Monday, August 28, 2017

University of Hartford Welcomes More Than 1,500 New Students

First-year students all signed the Class of 2021 banner.

Reach out, ask for help, and we will do everything we can to make you successful,” University of Hartford President Gregory Woodward promised to the more than 1,500 new students who packed Lincoln Theater for their Convocation on Saturday, Aug. 26.  Woodward also assured the members of the Class of 2021 that they have many opportunities ahead of them.

“You will continue to grow and evolve," Woodward said. "You also have another option. You can decide right now to start over…you have a clean slate.”

The Class of 2021 heard from three upperclassmen who have made the most of their opportunities at UHart. Nina Vazquez ’19, a criminal justice major in the University’s College of Arts and Sciences, talked about how about her professors guided her toward an internship with the Connecticut Secretary of State. Nick Mamet ’18, a marketing and economics and finance major in the Barney School of Business, encouraged the new students to study abroad and get involved on campus. And Mark Markiewicz ’18, a mechanical engineering major in the College of Engineering, Technology, and Architecture, told the crowd about his trip to Kentucky to livestream the total solar eclipse for NASA.

Members of the Class of 2021 were chosen from more than 15,000 applicants. They arrived on campus from 35 states, Washington, D.C., Puerto Rico, and 26 countries, including Venezuela, China, Denmark, and Ethiopia.

After Convocation, the entire class marched behind President Woodward, who carried the Class of 2021 banner, up to the campus lawn and formed a giant human “H.” They were all wearing red shirts with the words “This Is Water.” That phrase comes from a speech by David Foster Wallace, which President Woodward quoted from in his Convocation remarks, urging people not to take things for granted and to have empathy for others. The first-year students will receive copies of the “This Is Water” book.

Over the next few days, new students will participate in other campus traditions, including a barbecue, Liftoff (day-trips and on-campus activities), and a block party. Classes begin on Tuesday, Aug. 29.

UNOTES - 8/28/17

Thursday, August 24, 2017

UHart Students Livestream Total Solar Eclipse

This Is Our Moment

As the moon moved between the earth and the sun over Paducah, Ky., on Aug. 21, University of Hartford student Mark Markiewicz ’18 was one of the only people not looking at the sky. The mechanical engineering major in the University's College of Engineering, Science, and Technology (CETA) was furiously typing on a laptop, trying to communicate with satellites controlling NASA’s livestream of the total solar eclipse. Mark, mechanical engineering major Stefan Keilich ’18, and their professors had just launched a balloon carrying a camera that was supposed to contribute images to the stream. Unfortunately, the camera was not cooperating.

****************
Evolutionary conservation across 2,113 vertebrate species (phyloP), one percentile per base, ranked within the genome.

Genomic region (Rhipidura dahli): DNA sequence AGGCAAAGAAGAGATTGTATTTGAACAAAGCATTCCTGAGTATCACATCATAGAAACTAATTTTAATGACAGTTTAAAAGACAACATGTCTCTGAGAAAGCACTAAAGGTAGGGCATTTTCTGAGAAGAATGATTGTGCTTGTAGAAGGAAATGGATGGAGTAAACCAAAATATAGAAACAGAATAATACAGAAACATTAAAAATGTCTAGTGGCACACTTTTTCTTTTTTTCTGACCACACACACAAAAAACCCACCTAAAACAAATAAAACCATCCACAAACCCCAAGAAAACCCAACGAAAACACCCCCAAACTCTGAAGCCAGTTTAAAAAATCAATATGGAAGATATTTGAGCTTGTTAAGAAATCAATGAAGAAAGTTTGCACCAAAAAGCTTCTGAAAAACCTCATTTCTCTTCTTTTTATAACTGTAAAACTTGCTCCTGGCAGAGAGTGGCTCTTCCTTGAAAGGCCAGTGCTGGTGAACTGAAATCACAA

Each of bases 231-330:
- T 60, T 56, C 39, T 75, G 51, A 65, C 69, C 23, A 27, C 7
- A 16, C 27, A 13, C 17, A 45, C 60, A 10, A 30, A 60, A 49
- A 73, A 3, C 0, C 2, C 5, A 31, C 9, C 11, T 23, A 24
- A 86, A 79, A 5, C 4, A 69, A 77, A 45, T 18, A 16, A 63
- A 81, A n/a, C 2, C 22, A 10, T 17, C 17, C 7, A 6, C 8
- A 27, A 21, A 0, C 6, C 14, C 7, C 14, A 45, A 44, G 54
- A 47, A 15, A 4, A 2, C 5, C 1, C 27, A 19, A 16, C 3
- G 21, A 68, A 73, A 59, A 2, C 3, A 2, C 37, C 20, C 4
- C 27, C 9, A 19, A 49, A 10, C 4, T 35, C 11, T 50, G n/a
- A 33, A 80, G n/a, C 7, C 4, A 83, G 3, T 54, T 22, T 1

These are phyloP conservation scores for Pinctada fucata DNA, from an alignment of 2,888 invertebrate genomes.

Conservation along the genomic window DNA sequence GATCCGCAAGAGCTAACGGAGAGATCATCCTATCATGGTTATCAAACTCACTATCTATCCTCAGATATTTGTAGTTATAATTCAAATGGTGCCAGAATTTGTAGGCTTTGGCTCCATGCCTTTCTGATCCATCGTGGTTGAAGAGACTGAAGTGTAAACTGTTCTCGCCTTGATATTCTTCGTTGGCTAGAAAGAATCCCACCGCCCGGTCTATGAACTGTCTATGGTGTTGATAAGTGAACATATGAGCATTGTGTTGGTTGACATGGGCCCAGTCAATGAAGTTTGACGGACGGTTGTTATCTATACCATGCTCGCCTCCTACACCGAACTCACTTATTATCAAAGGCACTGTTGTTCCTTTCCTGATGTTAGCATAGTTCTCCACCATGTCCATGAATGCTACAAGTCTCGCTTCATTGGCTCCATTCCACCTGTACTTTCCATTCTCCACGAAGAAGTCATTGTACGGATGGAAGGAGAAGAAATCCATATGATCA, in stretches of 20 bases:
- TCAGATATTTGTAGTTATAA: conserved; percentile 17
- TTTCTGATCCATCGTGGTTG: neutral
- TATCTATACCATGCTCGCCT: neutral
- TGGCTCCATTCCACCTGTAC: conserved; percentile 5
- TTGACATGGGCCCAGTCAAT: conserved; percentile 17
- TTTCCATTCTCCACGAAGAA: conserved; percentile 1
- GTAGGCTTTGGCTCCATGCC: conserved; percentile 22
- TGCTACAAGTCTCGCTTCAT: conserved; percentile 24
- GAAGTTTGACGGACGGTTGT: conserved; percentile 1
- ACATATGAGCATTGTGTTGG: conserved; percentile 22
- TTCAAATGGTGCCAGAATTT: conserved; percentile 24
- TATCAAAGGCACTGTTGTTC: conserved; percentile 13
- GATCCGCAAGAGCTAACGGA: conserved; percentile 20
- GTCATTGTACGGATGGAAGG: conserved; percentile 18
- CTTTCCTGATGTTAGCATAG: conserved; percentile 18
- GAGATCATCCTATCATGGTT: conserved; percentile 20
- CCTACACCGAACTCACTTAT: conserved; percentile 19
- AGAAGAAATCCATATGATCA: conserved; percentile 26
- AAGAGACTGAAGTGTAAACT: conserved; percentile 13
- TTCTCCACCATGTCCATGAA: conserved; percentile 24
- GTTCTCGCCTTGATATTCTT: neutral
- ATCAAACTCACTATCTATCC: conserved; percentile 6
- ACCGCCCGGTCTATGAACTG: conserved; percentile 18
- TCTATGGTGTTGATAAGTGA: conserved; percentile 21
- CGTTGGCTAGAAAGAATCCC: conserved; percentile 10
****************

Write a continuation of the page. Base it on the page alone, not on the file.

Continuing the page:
“When it finally went up, and then when we got the signal, wow. It was all worth it.”
“It’s not working,” Mark exclaimed as thousands of people focused on the disappearing sun at the watch party at West Kentucky Community and Technical College. “What is going on?”
"Just stop for a minute," Stefan calmly told his friend. “You have to see the eclipse.”
The 2017 total solar eclipse was the reason they worked for months with the NASA Connecticut Space Grant Consortium, drove more than a thousand miles to Kentucky, and spent hours assembling equipment in the middle of a Kentucky field in 100-degree heat. As the air turned cooler and the sky went dark, Mark finally looked up at the black circle surrounded by a glowing ring of light.
“Oh my God,” Mark yelled! “This is the single greatest thing I have ever seen to date!”
“Look at that ring of light! It’s beautiful,” Stefan exclaimed.
Mark and Stefan could not contain their excitement over seeing this once-in-a-lifetime phenomenon. For these two friends, who grew up together in Windsor, Conn. and share a love of space, the moment was a dream come true. But then it was back to work. Fortunately, they were able to fix the camera and it beamed images onto NASA's website for people around the world to enjoy.
CETA faculty train their students to solve problems. That training proved invaluable on this day. From rolls and rolls of duct tape to a fuse yanked from a pick-up truck, Mark and Stefan used whatever they could find to make their task of launching a balloon carrying a camera to broadcast the eclipse a success.
Their first launch attempt failed when the payload disconnected and crashed to the ground, but they didn’t give up. Students and professors immediately sprinted across the field to grab more helium for a second attempt. University of Bridgeport students who also were part of the onsite team jumped in to help get the second balloon ready for launch. With the pressure of a large crowd watching their every move and time running out they double and triple checked all systems and did a second lift-off. This eight-foot-tall helium balloon and its payload drifted flawlessly toward the sky on its way to 80,000 feet.
“It was so exciting for the students,” said University of Hartford Professor Hisham Alnajjar, director of the Connecticut Space Grant Consortium who was onsite with the team. “When it finally went up, and then when we got the signal, wow. It was all worth it.”